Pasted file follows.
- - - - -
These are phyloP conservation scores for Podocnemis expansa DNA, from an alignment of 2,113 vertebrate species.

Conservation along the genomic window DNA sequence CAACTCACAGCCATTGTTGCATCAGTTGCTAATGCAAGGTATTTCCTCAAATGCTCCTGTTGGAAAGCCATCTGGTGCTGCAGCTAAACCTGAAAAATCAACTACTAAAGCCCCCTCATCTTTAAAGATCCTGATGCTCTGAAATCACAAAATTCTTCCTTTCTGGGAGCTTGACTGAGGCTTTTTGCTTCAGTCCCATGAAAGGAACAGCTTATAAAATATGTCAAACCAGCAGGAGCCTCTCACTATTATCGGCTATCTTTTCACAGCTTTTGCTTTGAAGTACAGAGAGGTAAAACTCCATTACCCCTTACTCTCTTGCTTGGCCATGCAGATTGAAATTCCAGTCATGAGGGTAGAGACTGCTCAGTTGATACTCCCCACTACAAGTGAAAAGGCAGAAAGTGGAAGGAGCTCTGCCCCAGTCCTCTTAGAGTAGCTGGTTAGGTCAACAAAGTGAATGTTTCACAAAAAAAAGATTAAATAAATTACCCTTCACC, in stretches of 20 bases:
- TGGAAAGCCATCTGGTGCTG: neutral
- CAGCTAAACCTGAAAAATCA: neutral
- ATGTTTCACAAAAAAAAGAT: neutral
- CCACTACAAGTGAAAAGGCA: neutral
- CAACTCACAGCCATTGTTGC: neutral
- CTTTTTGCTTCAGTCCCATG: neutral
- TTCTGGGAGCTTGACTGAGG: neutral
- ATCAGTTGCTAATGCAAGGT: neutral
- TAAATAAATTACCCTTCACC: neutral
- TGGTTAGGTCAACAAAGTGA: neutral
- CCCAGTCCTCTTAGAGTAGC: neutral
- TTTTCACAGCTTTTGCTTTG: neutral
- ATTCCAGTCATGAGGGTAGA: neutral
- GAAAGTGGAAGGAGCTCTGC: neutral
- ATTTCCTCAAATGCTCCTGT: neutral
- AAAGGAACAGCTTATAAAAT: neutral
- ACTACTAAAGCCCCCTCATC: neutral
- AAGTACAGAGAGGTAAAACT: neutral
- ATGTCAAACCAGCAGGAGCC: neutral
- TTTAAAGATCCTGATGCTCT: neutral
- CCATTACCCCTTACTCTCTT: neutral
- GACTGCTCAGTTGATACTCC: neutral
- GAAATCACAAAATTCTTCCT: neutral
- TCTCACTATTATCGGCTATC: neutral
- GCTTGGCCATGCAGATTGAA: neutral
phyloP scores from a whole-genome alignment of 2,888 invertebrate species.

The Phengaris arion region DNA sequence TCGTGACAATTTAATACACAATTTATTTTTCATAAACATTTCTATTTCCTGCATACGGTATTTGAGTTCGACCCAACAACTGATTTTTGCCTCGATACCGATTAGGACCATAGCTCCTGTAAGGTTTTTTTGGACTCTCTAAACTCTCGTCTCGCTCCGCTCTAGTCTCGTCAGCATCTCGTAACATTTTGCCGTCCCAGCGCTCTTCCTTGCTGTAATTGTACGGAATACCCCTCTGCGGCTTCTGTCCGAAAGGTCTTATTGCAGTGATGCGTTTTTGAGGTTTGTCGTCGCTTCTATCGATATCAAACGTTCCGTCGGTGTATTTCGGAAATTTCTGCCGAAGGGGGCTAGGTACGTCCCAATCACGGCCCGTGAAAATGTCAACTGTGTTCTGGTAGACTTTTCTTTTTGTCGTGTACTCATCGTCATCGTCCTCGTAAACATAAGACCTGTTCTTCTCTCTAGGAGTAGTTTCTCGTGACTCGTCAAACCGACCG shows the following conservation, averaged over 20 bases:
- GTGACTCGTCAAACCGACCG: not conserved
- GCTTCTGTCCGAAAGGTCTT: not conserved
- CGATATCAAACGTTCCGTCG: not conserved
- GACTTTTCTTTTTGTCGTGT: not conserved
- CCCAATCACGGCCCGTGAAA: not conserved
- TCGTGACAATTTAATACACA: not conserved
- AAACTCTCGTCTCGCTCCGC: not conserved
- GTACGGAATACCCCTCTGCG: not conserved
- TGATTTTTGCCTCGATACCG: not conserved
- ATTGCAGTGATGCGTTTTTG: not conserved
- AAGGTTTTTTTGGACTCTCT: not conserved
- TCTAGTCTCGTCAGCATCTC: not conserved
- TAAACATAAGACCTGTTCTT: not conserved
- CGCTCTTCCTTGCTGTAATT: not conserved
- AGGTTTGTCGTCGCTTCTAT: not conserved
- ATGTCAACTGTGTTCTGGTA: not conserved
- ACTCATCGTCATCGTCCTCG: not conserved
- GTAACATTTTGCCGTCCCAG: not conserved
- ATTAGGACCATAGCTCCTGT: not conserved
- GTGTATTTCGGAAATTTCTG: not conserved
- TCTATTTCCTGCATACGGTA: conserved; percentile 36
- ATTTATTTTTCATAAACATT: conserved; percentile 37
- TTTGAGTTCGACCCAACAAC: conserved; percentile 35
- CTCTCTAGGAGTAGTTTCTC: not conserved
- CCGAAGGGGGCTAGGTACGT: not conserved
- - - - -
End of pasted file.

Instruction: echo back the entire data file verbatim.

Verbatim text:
These are phyloP conservation scores for Podocnemis expansa DNA, from an alignment of 2,113 vertebrate species.

Conservation along the genomic window DNA sequence CAACTCACAGCCATTGTTGCATCAGTTGCTAATGCAAGGTATTTCCTCAAATGCTCCTGTTGGAAAGCCATCTGGTGCTGCAGCTAAACCTGAAAAATCAACTACTAAAGCCCCCTCATCTTTAAAGATCCTGATGCTCTGAAATCACAAAATTCTTCCTTTCTGGGAGCTTGACTGAGGCTTTTTGCTTCAGTCCCATGAAAGGAACAGCTTATAAAATATGTCAAACCAGCAGGAGCCTCTCACTATTATCGGCTATCTTTTCACAGCTTTTGCTTTGAAGTACAGAGAGGTAAAACTCCATTACCCCTTACTCTCTTGCTTGGCCATGCAGATTGAAATTCCAGTCATGAGGGTAGAGACTGCTCAGTTGATACTCCCCACTACAAGTGAAAAGGCAGAAAGTGGAAGGAGCTCTGCCCCAGTCCTCTTAGAGTAGCTGGTTAGGTCAACAAAGTGAATGTTTCACAAAAAAAAGATTAAATAAATTACCCTTCACC, in stretches of 20 bases:
- TGGAAAGCCATCTGGTGCTG: neutral
- CAGCTAAACCTGAAAAATCA: neutral
- ATGTTTCACAAAAAAAAGAT: neutral
- CCACTACAAGTGAAAAGGCA: neutral
- CAACTCACAGCCATTGTTGC: neutral
- CTTTTTGCTTCAGTCCCATG: neutral
- TTCTGGGAGCTTGACTGAGG: neutral
- ATCAGTTGCTAATGCAAGGT: neutral
- TAAATAAATTACCCTTCACC: neutral
- TGGTTAGGTCAACAAAGTGA: neutral
- CCCAGTCCTCTTAGAGTAGC: neutral
- TTTTCACAGCTTTTGCTTTG: neutral
- ATTCCAGTCATGAGGGTAGA: neutral
- GAAAGTGGAAGGAGCTCTGC: neutral
- ATTTCCTCAAATGCTCCTGT: neutral
- AAAGGAACAGCTTATAAAAT: neutral
- ACTACTAAAGCCCCCTCATC: neutral
- AAGTACAGAGAGGTAAAACT: neutral
- ATGTCAAACCAGCAGGAGCC: neutral
- TTTAAAGATCCTGATGCTCT: neutral
- CCATTACCCCTTACTCTCTT: neutral
- GACTGCTCAGTTGATACTCC: neutral
- GAAATCACAAAATTCTTCCT: neutral
- TCTCACTATTATCGGCTATC: neutral
- GCTTGGCCATGCAGATTGAA: neutral
phyloP scores from a whole-genome alignment of 2,888 invertebrate species.

The Phengaris arion region DNA sequence TCGTGACAATTTAATACACAATTTATTTTTCATAAACATTTCTATTTCCTGCATACGGTATTTGAGTTCGACCCAACAACTGATTTTTGCCTCGATACCGATTAGGACCATAGCTCCTGTAAGGTTTTTTTGGACTCTCTAAACTCTCGTCTCGCTCCGCTCTAGTCTCGTCAGCATCTCGTAACATTTTGCCGTCCCAGCGCTCTTCCTTGCTGTAATTGTACGGAATACCCCTCTGCGGCTTCTGTCCGAAAGGTCTTATTGCAGTGATGCGTTTTTGAGGTTTGTCGTCGCTTCTATCGATATCAAACGTTCCGTCGGTGTATTTCGGAAATTTCTGCCGAAGGGGGCTAGGTACGTCCCAATCACGGCCCGTGAAAATGTCAACTGTGTTCTGGTAGACTTTTCTTTTTGTCGTGTACTCATCGTCATCGTCCTCGTAAACATAAGACCTGTTCTTCTCTCTAGGAGTAGTTTCTCGTGACTCGTCAAACCGACCG shows the following conservation, averaged over 20 bases:
- GTGACTCGTCAAACCGACCG: not conserved
- GCTTCTGTCCGAAAGGTCTT: not conserved
- CGATATCAAACGTTCCGTCG: not conserved
- GACTTTTCTTTTTGTCGTGT: not conserved
- CCCAATCACGGCCCGTGAAA: not conserved
- TCGTGACAATTTAATACACA: not conserved
- AAACTCTCGTCTCGCTCCGC: not conserved
- GTACGGAATACCCCTCTGCG: not conserved
- TGATTTTTGCCTCGATACCG: not conserved
- ATTGCAGTGATGCGTTTTTG: not conserved
- AAGGTTTTTTTGGACTCTCT: not conserved
- TCTAGTCTCGTCAGCATCTC: not conserved
- TAAACATAAGACCTGTTCTT: not conserved
- CGCTCTTCCTTGCTGTAATT: not conserved
- AGGTTTGTCGTCGCTTCTAT: not conserved
- ATGTCAACTGTGTTCTGGTA: not conserved
- ACTCATCGTCATCGTCCTCG: not conserved
- GTAACATTTTGCCGTCCCAG: not conserved
- ATTAGGACCATAGCTCCTGT: not conserved
- GTGTATTTCGGAAATTTCTG: not conserved
- TCTATTTCCTGCATACGGTA: conserved; percentile 36
- ATTTATTTTTCATAAACATT: conserved; percentile 37
- TTTGAGTTCGACCCAACAAC: conserved; percentile 35
- CTCTCTAGGAGTAGTTTCTC: not conserved
- CCGAAGGGGGCTAGGTACGT: not conserved